Monthly Archives: August 2014

4 Interesting Pennies You Should Know About

As an avid coin collector, I love showing off my collection. Surprising? Probably not.

One of my favorite parts about my collection is the pennies. Most non-collectors think of pennies as fairly useless and invaluable, despite how old they are. You can kind of see the logic. They’re obviously very light, and very small. But invaluable? Oh boy, that couldn’t be further from the truth.

I love seeing reactions when I tell someone the value of a certain penny. “You mean to tell me THAT little penny is worth THAT much?” It’s really a funny thing to see.

Of course, even some of the older pennies aren’t worth much. But that doesn’t make them any less interesting.

Check out some of my favorite pennies still in circulation.

1943 Steel Wheat Pennies

It’s not all that uncommon to stumble across one of these in your pocket, and immediately think of putting it up on eBay. It’s probably not worth it, as they’re only worth around 10 to 50 cents a pop. What’s really interesting is the history. During World War II there was a great need for copper, so the coins were produced with steel instead. Buy them here.

1944 Steel Wheat Pennies

If you find a 1944 steel wheat penny, that’s an entirely different ballgame. If you find one of these error coins, it could be worth anywhere from $75,000 to over $100,000 – that is, based on condition. Be very careful if you’re thinking you’ve stumbled on one of these, because of course there are many fakes. In fact, there are only about 12 known to exist today.

Indian Head Pennies

Designed by James Barton Longacre, this coin doesn’t have an Indian on it – it’s Liberty wearing an Indian headdress. This coin is a must-have for three reasons. It’s super cool looking, it’s inexpensive, and was made during an interesting time period. The Civil War and Spanish-American War happened while this coin was being produced. It’s somewhat unlikely, but still possible you could even find one of these in your pocket change. Buy them here.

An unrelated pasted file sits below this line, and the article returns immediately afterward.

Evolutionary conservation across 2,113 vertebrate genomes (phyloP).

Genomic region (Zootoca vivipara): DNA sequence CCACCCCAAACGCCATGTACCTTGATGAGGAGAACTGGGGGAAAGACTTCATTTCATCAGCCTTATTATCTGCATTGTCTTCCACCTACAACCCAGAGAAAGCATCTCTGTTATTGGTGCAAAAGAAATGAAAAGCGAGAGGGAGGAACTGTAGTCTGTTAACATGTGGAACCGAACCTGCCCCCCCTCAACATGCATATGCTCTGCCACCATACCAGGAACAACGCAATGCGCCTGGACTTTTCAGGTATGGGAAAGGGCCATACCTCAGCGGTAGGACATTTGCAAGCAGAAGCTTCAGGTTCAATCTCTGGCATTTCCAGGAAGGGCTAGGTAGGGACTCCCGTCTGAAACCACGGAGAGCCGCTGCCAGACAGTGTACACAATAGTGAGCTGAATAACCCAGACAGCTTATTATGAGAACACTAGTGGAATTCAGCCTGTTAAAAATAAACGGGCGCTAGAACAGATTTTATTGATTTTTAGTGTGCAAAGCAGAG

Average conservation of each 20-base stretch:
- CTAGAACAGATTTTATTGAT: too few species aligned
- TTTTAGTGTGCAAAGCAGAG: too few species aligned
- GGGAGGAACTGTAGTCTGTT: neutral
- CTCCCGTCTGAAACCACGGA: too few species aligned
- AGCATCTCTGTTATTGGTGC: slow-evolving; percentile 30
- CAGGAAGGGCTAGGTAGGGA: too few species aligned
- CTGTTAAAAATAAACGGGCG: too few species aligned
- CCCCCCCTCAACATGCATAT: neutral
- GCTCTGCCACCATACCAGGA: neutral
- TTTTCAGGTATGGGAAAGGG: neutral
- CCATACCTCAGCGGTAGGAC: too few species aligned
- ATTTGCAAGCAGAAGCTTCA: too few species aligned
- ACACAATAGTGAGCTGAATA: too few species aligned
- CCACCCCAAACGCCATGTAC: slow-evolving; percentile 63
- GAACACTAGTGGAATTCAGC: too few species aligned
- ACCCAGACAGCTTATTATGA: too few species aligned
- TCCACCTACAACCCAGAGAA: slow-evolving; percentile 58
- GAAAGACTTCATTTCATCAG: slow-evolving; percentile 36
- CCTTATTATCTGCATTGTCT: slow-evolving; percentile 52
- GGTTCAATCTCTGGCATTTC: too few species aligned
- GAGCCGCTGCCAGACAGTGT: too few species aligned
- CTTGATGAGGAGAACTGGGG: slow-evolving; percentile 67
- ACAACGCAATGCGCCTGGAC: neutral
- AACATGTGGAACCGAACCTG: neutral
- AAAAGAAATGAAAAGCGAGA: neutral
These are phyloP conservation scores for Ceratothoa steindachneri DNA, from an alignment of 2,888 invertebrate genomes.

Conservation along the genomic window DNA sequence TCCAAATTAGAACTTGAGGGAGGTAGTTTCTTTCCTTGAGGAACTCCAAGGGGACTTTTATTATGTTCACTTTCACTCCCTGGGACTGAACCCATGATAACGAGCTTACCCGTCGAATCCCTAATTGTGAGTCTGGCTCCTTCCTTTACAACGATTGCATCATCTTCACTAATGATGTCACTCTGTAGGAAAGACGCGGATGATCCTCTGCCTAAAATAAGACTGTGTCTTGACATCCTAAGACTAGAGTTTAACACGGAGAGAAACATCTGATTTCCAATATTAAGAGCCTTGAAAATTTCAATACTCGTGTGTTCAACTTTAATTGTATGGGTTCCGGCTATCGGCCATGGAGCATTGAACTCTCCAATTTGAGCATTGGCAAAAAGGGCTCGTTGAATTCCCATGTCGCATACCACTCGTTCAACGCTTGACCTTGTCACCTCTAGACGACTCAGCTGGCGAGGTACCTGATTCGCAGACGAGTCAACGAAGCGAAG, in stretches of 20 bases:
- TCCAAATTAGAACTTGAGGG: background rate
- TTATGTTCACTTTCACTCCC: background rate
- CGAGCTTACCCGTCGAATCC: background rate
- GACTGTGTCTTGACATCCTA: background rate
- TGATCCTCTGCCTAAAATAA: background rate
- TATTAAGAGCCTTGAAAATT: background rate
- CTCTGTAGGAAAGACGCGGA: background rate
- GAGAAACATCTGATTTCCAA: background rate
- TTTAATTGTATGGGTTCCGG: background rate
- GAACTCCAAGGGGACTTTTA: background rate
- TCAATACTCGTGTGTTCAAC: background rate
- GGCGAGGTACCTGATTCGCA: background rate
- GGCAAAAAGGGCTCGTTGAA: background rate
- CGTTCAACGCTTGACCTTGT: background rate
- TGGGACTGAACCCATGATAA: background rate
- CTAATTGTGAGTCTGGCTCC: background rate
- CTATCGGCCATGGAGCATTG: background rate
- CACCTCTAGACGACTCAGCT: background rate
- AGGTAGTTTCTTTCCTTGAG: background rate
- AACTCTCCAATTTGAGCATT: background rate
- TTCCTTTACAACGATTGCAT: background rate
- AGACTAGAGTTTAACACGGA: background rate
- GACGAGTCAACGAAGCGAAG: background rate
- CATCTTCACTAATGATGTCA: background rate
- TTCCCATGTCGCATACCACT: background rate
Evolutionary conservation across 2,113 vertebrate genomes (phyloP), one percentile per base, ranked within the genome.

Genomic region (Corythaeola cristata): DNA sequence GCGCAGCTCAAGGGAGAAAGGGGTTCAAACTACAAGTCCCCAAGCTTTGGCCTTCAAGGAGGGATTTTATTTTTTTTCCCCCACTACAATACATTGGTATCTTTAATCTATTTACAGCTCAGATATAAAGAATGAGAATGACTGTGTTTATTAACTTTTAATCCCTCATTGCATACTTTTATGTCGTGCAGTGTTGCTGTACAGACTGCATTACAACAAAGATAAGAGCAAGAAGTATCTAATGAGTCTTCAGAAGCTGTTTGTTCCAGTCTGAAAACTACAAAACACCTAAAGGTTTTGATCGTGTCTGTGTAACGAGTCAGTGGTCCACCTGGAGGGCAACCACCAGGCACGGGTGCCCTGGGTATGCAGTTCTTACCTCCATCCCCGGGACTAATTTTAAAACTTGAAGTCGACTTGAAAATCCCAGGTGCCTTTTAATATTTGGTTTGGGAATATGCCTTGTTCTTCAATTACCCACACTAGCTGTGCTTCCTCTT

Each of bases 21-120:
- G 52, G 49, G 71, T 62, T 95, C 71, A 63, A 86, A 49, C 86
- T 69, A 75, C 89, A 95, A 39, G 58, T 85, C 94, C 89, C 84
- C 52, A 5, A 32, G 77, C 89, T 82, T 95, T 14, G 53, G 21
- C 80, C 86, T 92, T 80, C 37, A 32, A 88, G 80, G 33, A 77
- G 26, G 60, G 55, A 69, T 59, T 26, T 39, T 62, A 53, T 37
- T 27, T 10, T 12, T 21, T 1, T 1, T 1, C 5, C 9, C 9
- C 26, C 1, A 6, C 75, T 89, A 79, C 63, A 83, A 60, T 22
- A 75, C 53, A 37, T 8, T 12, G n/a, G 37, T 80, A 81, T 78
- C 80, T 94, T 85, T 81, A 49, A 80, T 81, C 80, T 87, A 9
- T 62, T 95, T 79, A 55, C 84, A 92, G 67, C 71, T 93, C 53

2009 Pennies

Chances are almost every penny you’ve ever seen had Abraham Lincoln on the front. In 2009, the U.S. mint produced four different pennies – each with Lincoln on the front, and an image displaying a different part of his life on the back. One shows where he was born (Kentucky), one shows where he grew up (Indiana), another shows a large chunk of his professional life (Illinois), and the last shows his presidential period (Washington, D.C.).

 

Gary Dyner is the owner of Great American Coin Company. Connect with him on .

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A Look at Historic “Big Bills”

We all know about those certain pieces of currency – the ones that weren’t very valuable during their original production, but gained value over time. For example, you might have a penny from the 1800’s that’s now worth $500. Or maybe you own a rare $2 bill that’s now worth over a grand.

However, there’s something about being able to own a bill with a high number on it, even if it isn’t all that valuable now. You know, the “big bills.” We like seeing high numbers on money. It’s more impressive. Check out these “big-bill” pieces of currency with a high numerical value:

$100 1929 Federal Reserve Note F+ – Depression Era Currency

They’re dated 1929, but they were actually issued at the height of the depression (1933). It’s important to know that these notes were not exchangeable for gold or silver.

To the left of Benjamin Franklin reads the text “Will Pay To The Bearer On Demand One Hundred Dollars”. Like the $100 bills nowadays, the back of the note shows Independence Hall. However, the windows are less apparent. Buy it here.

100 Trillion Dollar Zimbabwe Note 2008

Zimbabwean currency ranks among our most popular items. The Zimbabwe economy went through a tough period in the mid – late 2000’s. Hyperinflation led to the production of various multi-trillion dollar bills. The 100 trillion dollar note, minted in 2008, signaled the downfall of the economy. Although they’re worth nothing remotely close to 100 trillion $USD, they’re still a popular collector’s item. Buy it here.